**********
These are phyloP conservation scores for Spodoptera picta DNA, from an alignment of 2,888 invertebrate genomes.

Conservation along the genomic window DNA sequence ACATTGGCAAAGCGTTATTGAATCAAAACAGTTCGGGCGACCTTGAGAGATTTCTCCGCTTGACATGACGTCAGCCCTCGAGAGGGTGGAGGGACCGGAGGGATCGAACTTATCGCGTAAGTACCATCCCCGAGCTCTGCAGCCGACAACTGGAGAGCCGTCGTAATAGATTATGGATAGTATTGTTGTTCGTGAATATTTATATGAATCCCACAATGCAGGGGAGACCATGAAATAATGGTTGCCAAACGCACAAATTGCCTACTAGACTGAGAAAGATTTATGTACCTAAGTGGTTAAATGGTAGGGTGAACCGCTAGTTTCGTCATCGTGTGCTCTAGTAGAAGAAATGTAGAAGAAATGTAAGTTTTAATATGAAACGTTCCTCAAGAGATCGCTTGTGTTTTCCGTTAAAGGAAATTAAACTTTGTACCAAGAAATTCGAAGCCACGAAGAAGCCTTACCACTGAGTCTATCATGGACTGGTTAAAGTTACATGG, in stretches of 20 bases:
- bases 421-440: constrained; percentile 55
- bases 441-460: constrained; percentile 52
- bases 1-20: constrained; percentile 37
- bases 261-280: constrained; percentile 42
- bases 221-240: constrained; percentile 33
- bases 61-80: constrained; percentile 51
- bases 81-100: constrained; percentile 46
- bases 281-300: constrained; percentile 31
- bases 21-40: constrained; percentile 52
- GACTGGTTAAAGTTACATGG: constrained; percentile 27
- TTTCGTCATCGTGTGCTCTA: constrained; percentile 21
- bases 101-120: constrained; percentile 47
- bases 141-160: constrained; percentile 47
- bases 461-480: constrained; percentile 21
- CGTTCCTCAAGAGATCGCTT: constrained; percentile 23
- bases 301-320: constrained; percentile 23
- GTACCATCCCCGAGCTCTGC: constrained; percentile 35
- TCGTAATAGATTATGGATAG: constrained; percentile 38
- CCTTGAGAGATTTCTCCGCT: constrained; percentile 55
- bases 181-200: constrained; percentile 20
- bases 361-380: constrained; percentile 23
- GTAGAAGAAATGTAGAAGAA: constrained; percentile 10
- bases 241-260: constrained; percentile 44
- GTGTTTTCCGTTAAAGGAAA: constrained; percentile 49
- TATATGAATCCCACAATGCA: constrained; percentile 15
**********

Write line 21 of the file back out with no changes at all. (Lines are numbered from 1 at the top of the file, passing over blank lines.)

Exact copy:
- CCTTGAGAGATTTCTCCGCT: constrained; percentile 55